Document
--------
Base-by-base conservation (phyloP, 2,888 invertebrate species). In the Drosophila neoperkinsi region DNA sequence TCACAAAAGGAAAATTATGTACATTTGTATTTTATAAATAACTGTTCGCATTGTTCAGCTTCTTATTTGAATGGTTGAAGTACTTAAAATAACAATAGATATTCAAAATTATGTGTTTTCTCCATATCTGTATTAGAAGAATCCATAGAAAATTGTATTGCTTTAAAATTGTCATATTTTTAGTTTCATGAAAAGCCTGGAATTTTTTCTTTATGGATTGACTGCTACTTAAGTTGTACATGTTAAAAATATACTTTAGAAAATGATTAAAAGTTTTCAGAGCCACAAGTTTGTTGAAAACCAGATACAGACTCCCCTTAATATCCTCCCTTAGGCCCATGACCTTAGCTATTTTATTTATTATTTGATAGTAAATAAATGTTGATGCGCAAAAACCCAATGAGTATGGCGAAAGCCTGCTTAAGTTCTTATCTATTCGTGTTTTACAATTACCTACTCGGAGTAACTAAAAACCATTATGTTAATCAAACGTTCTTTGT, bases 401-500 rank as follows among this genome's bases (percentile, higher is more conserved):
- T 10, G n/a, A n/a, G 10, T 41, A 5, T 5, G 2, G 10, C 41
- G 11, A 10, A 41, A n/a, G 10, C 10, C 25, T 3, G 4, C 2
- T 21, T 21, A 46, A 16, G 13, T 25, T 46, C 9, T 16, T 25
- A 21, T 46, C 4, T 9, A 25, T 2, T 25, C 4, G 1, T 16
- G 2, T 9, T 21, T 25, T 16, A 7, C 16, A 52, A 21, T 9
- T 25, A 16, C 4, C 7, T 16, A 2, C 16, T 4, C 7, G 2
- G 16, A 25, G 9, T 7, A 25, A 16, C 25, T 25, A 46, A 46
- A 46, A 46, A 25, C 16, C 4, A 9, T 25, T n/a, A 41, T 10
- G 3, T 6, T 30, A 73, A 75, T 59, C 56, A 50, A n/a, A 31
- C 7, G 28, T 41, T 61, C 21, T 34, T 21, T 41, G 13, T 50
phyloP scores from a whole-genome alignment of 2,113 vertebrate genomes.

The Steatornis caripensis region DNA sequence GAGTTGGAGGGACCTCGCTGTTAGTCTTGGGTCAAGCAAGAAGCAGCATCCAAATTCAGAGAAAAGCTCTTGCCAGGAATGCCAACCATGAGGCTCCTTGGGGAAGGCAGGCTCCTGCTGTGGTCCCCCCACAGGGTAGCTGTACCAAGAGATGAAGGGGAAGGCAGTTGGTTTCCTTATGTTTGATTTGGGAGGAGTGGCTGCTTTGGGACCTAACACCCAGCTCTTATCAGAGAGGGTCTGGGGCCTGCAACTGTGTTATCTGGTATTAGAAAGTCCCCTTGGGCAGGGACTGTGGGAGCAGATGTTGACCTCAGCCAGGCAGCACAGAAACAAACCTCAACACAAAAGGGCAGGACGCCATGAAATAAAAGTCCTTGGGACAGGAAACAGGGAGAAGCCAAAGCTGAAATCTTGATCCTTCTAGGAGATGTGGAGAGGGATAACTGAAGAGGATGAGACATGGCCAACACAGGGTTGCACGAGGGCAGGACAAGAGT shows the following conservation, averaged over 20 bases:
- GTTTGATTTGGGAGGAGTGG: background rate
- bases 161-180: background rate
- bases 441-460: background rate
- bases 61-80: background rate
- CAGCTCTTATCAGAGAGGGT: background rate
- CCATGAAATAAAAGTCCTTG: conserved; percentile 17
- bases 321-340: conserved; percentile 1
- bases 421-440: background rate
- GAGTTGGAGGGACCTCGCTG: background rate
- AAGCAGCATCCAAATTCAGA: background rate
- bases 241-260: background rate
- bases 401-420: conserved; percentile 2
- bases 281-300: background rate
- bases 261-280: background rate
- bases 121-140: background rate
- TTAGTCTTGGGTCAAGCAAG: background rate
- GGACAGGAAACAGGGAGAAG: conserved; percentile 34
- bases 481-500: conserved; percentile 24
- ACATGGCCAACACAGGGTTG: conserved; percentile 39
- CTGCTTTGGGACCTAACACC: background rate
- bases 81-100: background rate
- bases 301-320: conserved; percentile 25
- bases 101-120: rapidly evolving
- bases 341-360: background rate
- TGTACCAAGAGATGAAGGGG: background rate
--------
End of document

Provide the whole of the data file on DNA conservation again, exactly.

Base-by-base conservation (phyloP, 2,888 invertebrate species). In the Drosophila neoperkinsi region DNA sequence TCACAAAAGGAAAATTATGTACATTTGTATTTTATAAATAACTGTTCGCATTGTTCAGCTTCTTATTTGAATGGTTGAAGTACTTAAAATAACAATAGATATTCAAAATTATGTGTTTTCTCCATATCTGTATTAGAAGAATCCATAGAAAATTGTATTGCTTTAAAATTGTCATATTTTTAGTTTCATGAAAAGCCTGGAATTTTTTCTTTATGGATTGACTGCTACTTAAGTTGTACATGTTAAAAATATACTTTAGAAAATGATTAAAAGTTTTCAGAGCCACAAGTTTGTTGAAAACCAGATACAGACTCCCCTTAATATCCTCCCTTAGGCCCATGACCTTAGCTATTTTATTTATTATTTGATAGTAAATAAATGTTGATGCGCAAAAACCCAATGAGTATGGCGAAAGCCTGCTTAAGTTCTTATCTATTCGTGTTTTACAATTACCTACTCGGAGTAACTAAAAACCATTATGTTAATCAAACGTTCTTTGT, bases 401-500 rank as follows among this genome's bases (percentile, higher is more conserved):
- T 10, G n/a, A n/a, G 10, T 41, A 5, T 5, G 2, G 10, C 41
- G 11, A 10, A 41, A n/a, G 10, C 10, C 25, T 3, G 4, C 2
- T 21, T 21, A 46, A 16, G 13, T 25, T 46, C 9, T 16, T 25
- A 21, T 46, C 4, T 9, A 25, T 2, T 25, C 4, G 1, T 16
- G 2, T 9, T 21, T 25, T 16, A 7, C 16, A 52, A 21, T 9
- T 25, A 16, C 4, C 7, T 16, A 2, C 16, T 4, C 7, G 2
- G 16, A 25, G 9, T 7, A 25, A 16, C 25, T 25, A 46, A 46
- A 46, A 46, A 25, C 16, C 4, A 9, T 25, T n/a, A 41, T 10
- G 3, T 6, T 30, A 73, A 75, T 59, C 56, A 50, A n/a, A 31
- C 7, G 28, T 41, T 61, C 21, T 34, T 21, T 41, G 13, T 50
phyloP scores from a whole-genome alignment of 2,113 vertebrate genomes.

The Steatornis caripensis region DNA sequence GAGTTGGAGGGACCTCGCTGTTAGTCTTGGGTCAAGCAAGAAGCAGCATCCAAATTCAGAGAAAAGCTCTTGCCAGGAATGCCAACCATGAGGCTCCTTGGGGAAGGCAGGCTCCTGCTGTGGTCCCCCCACAGGGTAGCTGTACCAAGAGATGAAGGGGAAGGCAGTTGGTTTCCTTATGTTTGATTTGGGAGGAGTGGCTGCTTTGGGACCTAACACCCAGCTCTTATCAGAGAGGGTCTGGGGCCTGCAACTGTGTTATCTGGTATTAGAAAGTCCCCTTGGGCAGGGACTGTGGGAGCAGATGTTGACCTCAGCCAGGCAGCACAGAAACAAACCTCAACACAAAAGGGCAGGACGCCATGAAATAAAAGTCCTTGGGACAGGAAACAGGGAGAAGCCAAAGCTGAAATCTTGATCCTTCTAGGAGATGTGGAGAGGGATAACTGAAGAGGATGAGACATGGCCAACACAGGGTTGCACGAGGGCAGGACAAGAGT shows the following conservation, averaged over 20 bases:
- GTTTGATTTGGGAGGAGTGG: background rate
- bases 161-180: background rate
- bases 441-460: background rate
- bases 61-80: background rate
- CAGCTCTTATCAGAGAGGGT: background rate
- CCATGAAATAAAAGTCCTTG: conserved; percentile 17
- bases 321-340: conserved; percentile 1
- bases 421-440: background rate
- GAGTTGGAGGGACCTCGCTG: background rate
- AAGCAGCATCCAAATTCAGA: background rate
- bases 241-260: background rate
- bases 401-420: conserved; percentile 2
- bases 281-300: background rate
- bases 261-280: background rate
- bases 121-140: background rate
- TTAGTCTTGGGTCAAGCAAG: background rate
- GGACAGGAAACAGGGAGAAG: conserved; percentile 34
- bases 481-500: conserved; percentile 24
- ACATGGCCAACACAGGGTTG: conserved; percentile 39
- CTGCTTTGGGACCTAACACC: background rate
- bases 81-100: background rate
- bases 301-320: conserved; percentile 25
- bases 101-120: rapidly evolving
- bases 341-360: background rate
- TGTACCAAGAGATGAAGGGG: background rate